Fahrenheit 451 Ray Bradbury Ray Bradbury Born August

  • Slides: 16
Download presentation
Fahrenheit 451 Ray Bradbury

Fahrenheit 451 Ray Bradbury

Ray Bradbury • Born: August 22, 1920 in Waukegan, Illinois • He graduated from

Ray Bradbury • Born: August 22, 1920 in Waukegan, Illinois • He graduated from a Los Angeles high school in 1938. – Although his formal education ended there, he became a "student of life, " selling newspapers on L. A. street corners from 1938 to 1942, spending his nights in the public library and his days at the typewriter. • He became a full-time writer in 1943, and he contributed numerous short stories to periodicals before publishing a collection of them, Dark Carnival, in 1947.

Bradbury’s Influences • As a child Bradbury wanted more science fiction stories, but the

Bradbury’s Influences • As a child Bradbury wanted more science fiction stories, but the library did not have many; the genre was not considered to be of high literary merit • He was also influenced by the burning of the Library of Alexandria - Ancient Egypt - Possibly set fire by Julius Caesar in 48 BC - He saw the burning of this library as a symbol for the destruction of cultural knowledge

Historical Influences • Bradbury was horrified by groups targeting books and authors, including: -

Historical Influences • Bradbury was horrified by groups targeting books and authors, including: - Hitler and the Nazis burning books - Stalin’s “Great Purge, ” when authors and poets were arrested and executed • The atomic bombs dropped during WWII, plus the Communist fears of the times, set the perfect stage for Bradbury’s chilling story

The Cold War • Cold War: defined as the relationship between America and the

The Cold War • Cold War: defined as the relationship between America and the Soviet Union from 1945 to 1980. Neither side ever fought the other - the consequences would be too appalling – but the threat of nuclear was always there.

Achievements • Ray Bradbury was nominated for an Academy Award (for his animated film

Achievements • Ray Bradbury was nominated for an Academy Award (for his animated film Icarus Montgolfier Wright), and he has won an Emmy Award (for his teleplay of The Halloween Tree). • He adapted sixty-five of his stories for television's Ray Bradbury Theater. • He was the creative consultant on the United States Pavilion at the 1964 New York World's Fair. • In 1982 he created the interior metaphors for the Spaceship Earth display at Epcot Center, Disney World, and later contributed to the conception of the Orbitron space ride at Euro-Disney, France. • Bradbury received numerous accolades throughout his life, including but not limited to The National Medal of Arts and the Pulitzer Prize.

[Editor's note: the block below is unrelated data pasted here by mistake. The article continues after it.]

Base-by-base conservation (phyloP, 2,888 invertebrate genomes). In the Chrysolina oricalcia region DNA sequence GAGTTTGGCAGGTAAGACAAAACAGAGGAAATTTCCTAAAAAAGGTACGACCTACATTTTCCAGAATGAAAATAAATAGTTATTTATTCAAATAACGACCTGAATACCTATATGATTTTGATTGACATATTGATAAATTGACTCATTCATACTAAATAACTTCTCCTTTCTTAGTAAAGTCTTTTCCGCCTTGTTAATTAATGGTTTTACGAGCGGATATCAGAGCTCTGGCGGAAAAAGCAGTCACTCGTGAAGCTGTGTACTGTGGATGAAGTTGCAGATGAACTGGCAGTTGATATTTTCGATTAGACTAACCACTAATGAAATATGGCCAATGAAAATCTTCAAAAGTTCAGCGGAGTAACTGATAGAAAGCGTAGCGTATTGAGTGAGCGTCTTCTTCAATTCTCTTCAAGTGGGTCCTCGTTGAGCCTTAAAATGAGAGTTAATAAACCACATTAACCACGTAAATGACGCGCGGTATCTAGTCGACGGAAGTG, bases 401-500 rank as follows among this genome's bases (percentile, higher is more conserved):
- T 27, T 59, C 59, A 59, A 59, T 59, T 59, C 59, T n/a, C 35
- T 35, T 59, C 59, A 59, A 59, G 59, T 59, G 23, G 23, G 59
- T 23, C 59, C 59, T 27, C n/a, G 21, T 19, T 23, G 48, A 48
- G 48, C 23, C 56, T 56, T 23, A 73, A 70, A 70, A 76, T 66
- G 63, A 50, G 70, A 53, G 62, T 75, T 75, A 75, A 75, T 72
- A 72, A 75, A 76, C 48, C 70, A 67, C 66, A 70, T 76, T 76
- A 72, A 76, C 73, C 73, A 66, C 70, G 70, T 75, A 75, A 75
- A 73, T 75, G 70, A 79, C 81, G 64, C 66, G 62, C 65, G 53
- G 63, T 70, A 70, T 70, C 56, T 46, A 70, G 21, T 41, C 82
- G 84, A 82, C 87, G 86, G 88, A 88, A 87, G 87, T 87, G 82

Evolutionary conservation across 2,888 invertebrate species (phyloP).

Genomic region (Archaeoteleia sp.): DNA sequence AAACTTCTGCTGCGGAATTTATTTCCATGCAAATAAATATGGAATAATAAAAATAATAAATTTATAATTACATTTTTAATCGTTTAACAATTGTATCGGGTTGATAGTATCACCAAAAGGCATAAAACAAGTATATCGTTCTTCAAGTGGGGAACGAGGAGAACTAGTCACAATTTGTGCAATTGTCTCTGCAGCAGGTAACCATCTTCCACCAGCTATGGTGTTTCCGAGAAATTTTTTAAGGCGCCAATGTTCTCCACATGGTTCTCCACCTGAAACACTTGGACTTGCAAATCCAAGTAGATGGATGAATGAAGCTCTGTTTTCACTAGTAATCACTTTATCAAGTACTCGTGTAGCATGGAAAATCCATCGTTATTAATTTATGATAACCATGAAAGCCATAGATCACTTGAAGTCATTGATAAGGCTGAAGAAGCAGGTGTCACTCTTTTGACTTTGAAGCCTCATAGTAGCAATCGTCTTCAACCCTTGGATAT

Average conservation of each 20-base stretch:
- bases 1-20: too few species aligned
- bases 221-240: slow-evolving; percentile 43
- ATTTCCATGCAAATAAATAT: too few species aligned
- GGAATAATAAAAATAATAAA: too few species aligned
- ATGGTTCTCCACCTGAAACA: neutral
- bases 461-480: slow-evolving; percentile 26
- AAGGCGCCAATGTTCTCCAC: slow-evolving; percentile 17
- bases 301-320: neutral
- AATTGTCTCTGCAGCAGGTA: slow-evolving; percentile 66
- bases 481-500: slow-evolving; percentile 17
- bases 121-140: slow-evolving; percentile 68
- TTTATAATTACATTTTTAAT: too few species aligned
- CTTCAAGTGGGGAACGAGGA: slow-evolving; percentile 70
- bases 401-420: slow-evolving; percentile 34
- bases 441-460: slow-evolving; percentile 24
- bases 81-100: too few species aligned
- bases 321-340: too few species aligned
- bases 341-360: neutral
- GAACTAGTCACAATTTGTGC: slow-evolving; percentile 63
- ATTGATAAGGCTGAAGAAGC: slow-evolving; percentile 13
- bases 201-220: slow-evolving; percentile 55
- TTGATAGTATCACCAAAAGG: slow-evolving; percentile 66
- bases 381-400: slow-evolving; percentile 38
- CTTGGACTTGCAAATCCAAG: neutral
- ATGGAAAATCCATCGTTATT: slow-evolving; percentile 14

Later Life • Married since 1947, Mr. Bradbury and his wife Maggie lived in

Later Life • Married since 1947, Mr. Bradbury and his wife Maggie lived in Los Angeles with their numerous cats. • Together, they raised four daughters and had eight grandchildren. • Maggie passed away in 2003. • Ray Bradbury passed away in 2012.

Dystopian Novel • The depiction of a community or society that is in some

Dystopian Novel • The depiction of a community or society that is in some important way undesirable or frightening • Literally translated as “not good place” • Particularly applies to stories set in the future

Dystopian Novel Characteristics • Characterized by: - dehumanization - dangers of a totalitarian government

Dystopian Novel Characteristics • Characterized by: - dehumanization - dangers of a totalitarian government - environmental disaster • Often calls attention to issues with: - society - ethics - religion - science - psychology - technology

Popular Dystopian Books • • • The Hunger Games Divergent 1984 Brave New World

Popular Dystopian Books • • • The Hunger Games Divergent 1984 Brave New World A Clockwork Orange

The World of Fahrenheit 451 • In this dystopian society firefighters set the fires

The World of Fahrenheit 451 • In this dystopian society firefighters set the fires instead of put them out • The temperature of 451 degrees Fahrenheit is believed to be the ideal temperature for burning books • Citizens no longer read or enjoy learning; instead, they only watch TV and become engrossed in entertainment (uh-oh…)